When the transmitted energy ETX is precisely known, the value of R can be determined directly from the echo energy ERX. If ETX is unknown, a calibration procedure must be carried out. For this purpose, a subset of the echo signals is considered from a part of the track where the sediment type varies slowly with position. To determine a calibration factor, the Mz of this subset are matched to bottom grabs at that position or to an existing geological map. The calibration factor determined in this manner is subsequently applied to the whole set of echoes to convert their energies into mean grain sizes.
Sediments can be classified in many ways. A scheme that is familiar to marine geologists uses the so-called Folk classes, which are based on the relative amounts of gravel, sand and mud, see Figure 1.
Gravel is defined as those grains larger than 2mm, whereas the mud class covers all grains smaller than 63µm. In this case no distinction is made between silt and clay, which are subdivisions of mud. In between the mud and the gravel, between 63µm and 2mm, there is sand, which can be subdivided into five subclasses, see Table 1.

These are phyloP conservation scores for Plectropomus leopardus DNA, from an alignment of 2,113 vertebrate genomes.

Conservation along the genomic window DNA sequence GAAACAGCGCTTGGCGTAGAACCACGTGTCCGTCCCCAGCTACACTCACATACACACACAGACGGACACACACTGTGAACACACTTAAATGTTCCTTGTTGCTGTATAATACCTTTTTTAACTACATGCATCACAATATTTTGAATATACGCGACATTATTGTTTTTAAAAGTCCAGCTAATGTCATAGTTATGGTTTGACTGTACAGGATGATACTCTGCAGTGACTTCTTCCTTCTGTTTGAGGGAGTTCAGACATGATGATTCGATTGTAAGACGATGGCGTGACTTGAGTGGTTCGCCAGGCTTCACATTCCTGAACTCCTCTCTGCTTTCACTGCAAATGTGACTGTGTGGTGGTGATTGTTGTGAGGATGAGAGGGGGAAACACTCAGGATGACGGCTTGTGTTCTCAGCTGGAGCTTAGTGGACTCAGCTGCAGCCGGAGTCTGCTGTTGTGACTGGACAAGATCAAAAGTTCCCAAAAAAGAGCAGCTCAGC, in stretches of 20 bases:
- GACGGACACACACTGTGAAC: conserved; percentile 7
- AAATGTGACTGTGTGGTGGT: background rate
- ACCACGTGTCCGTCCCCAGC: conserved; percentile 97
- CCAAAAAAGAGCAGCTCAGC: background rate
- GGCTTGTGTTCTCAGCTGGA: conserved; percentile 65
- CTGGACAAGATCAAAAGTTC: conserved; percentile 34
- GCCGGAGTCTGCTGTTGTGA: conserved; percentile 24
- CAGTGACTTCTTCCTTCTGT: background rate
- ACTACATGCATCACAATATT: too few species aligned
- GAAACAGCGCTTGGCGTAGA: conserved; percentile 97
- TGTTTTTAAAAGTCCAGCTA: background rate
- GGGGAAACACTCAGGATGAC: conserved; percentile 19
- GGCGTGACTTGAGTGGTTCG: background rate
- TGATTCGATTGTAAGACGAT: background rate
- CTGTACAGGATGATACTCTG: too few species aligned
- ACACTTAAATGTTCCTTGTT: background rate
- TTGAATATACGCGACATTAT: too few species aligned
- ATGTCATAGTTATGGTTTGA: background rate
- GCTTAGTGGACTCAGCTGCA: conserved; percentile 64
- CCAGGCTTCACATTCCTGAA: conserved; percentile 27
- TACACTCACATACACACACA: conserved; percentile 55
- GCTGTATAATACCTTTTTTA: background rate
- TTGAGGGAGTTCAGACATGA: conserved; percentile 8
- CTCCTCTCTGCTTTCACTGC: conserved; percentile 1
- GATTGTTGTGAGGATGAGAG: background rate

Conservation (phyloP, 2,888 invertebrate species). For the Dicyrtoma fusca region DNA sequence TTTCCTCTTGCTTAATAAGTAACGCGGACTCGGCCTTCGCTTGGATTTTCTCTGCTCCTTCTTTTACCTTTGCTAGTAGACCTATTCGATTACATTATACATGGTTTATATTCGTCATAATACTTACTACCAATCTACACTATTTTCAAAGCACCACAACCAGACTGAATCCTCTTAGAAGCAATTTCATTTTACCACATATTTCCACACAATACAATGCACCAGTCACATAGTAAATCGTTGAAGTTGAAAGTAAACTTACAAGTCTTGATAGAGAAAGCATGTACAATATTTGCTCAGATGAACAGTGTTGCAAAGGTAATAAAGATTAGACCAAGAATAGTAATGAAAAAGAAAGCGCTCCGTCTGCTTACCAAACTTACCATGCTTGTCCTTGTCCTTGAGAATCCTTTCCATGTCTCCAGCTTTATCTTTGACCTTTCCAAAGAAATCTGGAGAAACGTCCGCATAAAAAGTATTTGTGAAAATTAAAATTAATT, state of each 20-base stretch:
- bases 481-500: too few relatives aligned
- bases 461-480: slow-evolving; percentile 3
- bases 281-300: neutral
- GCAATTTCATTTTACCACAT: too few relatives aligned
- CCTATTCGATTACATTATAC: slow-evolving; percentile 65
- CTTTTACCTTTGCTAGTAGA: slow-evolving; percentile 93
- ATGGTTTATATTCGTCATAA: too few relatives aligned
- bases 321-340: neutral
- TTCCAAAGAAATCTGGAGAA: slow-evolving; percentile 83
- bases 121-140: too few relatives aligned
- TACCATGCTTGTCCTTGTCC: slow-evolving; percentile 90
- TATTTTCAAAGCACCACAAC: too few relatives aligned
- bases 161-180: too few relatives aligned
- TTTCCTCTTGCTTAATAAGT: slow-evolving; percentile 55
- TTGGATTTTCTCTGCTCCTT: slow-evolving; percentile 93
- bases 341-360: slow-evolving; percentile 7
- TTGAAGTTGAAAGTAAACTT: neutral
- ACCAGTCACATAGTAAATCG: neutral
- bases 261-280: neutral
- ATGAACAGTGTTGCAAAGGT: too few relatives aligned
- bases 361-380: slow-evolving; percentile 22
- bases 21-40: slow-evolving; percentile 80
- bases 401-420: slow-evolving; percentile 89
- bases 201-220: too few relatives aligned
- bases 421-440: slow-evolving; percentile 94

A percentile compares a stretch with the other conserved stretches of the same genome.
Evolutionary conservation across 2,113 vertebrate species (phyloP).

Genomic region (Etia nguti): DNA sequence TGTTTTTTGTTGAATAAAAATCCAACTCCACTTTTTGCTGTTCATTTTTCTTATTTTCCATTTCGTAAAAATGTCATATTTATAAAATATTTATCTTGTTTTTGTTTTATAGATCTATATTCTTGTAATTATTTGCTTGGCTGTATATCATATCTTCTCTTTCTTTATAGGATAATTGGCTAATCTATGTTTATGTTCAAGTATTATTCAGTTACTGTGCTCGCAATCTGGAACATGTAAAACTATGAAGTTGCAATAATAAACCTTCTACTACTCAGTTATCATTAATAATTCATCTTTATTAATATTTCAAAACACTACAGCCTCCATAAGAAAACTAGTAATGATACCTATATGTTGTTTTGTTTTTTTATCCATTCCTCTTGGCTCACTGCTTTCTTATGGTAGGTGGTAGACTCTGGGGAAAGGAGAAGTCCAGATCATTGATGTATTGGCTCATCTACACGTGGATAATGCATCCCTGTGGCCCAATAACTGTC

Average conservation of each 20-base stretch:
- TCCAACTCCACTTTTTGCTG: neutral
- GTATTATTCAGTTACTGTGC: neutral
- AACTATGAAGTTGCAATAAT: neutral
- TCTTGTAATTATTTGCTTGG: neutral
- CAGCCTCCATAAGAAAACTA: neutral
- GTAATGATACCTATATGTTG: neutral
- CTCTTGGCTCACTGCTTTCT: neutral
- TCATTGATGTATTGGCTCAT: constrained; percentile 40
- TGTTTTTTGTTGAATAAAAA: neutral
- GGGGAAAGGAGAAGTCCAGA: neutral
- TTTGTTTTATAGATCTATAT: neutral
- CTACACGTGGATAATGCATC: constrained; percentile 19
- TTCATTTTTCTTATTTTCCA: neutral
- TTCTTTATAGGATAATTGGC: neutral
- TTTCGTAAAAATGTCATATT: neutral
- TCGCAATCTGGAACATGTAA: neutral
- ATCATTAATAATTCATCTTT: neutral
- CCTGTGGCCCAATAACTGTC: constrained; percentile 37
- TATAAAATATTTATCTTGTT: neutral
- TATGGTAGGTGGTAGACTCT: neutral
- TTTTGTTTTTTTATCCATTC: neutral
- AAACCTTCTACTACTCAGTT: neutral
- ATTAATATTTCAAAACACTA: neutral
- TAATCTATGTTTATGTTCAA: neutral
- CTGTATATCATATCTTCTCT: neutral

Sea Trial and Results
Echo sounder signals were recorded on the North Sea during sea experiments in October 2000. The sounder frequency was 150kHz. A track with ten longitudinal legs was sailed, covering an area of roughly 10´10 nautical miles. Figure 2 shows the legs superimposed on a map of the trials area. This map, which dates from 1987, exhibits the sediment classes according to the Folk diagram in Figure 1.
Up-to-date ground truthing was accomplished with fifty bottom grabs (Figure 2). The sampling depth of the grabs is approximately 20cm, which is large compared to the acoustic wavelength and penetration depth of the 150kHz sonar.